4.1.3 Marshall flow is a measure of deformation (elastic plus plastic) of the asphalt mix determined during the stability test. In both types of failure, the Marshall flow is the total sample deformation from the point where the projected tangent of the linear part of the curve intersects the x-axis (deformation) to the point where the curve starts to become horizontal. As shown in , this latter point usually corresponds to the peak stability; however, as an alternative when the failure condition is not clearly defined, it can be selected as the point on the curve which is six flow points or 0.01 in. (1.5 mm) to the right of the tangent line. There is no ideal value but there are acceptable limits. If flow at the selected optimum binder content is above the upper limit, the mix is considered too plastic or unstable and if below the lower limit, it is considered too brittle.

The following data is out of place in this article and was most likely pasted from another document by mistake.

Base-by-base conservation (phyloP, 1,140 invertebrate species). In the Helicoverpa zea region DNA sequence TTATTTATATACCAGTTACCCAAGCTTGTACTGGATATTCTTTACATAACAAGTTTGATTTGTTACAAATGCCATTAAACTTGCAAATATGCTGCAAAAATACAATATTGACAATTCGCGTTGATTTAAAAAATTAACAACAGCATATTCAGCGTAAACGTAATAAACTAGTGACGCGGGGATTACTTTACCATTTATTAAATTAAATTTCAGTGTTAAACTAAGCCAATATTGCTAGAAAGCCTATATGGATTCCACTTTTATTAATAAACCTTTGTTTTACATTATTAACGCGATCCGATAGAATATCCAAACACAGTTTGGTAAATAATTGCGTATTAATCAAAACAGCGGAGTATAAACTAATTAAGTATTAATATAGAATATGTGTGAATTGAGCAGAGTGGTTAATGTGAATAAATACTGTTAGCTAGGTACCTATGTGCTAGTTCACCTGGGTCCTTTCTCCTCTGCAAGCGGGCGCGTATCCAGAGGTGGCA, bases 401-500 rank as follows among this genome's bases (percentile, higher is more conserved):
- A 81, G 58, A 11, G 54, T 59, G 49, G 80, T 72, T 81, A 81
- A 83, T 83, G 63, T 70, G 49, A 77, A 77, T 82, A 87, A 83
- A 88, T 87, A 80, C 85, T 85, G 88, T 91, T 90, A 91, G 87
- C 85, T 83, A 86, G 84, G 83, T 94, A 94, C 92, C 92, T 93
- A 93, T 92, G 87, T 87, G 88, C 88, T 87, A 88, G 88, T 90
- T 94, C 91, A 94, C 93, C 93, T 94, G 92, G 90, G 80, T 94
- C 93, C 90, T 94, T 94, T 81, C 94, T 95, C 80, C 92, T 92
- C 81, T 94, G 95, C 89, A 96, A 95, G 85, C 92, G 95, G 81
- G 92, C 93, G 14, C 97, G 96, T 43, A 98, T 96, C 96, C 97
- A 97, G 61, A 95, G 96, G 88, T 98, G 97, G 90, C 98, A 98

4.1.4 The Marshall stability and flow test results are applicable to dense-graded asphalt mixtures with maximum size aggregate up to 1 in. (25 mm) in size. For the purpose of mix design, Marshall stability and flow test results should consist of the average of a minimum of three specimens at each increment of binder content where the binder content varies in one-half percent increments over a range of binder content. The binder content range is generally selected on the basis of experience and historical testing data of the component materials, but may involve trial and error to include the desirable range of mix properties. Dense-graded mixtures will generally show a peak in stability within the range of binder contents tested. Stability, flow, density, air voids, and voids filled with asphalt binder, may be plotted against binder content to allow selection of an optimum binder content for the mixture. The above test properties may also be weighted differently to reflect a particular mix design philosophy. In addition, a mixture design may be required to meet minimum voids in the mineral aggregate based on nominal maximum aggregate size in the mixture.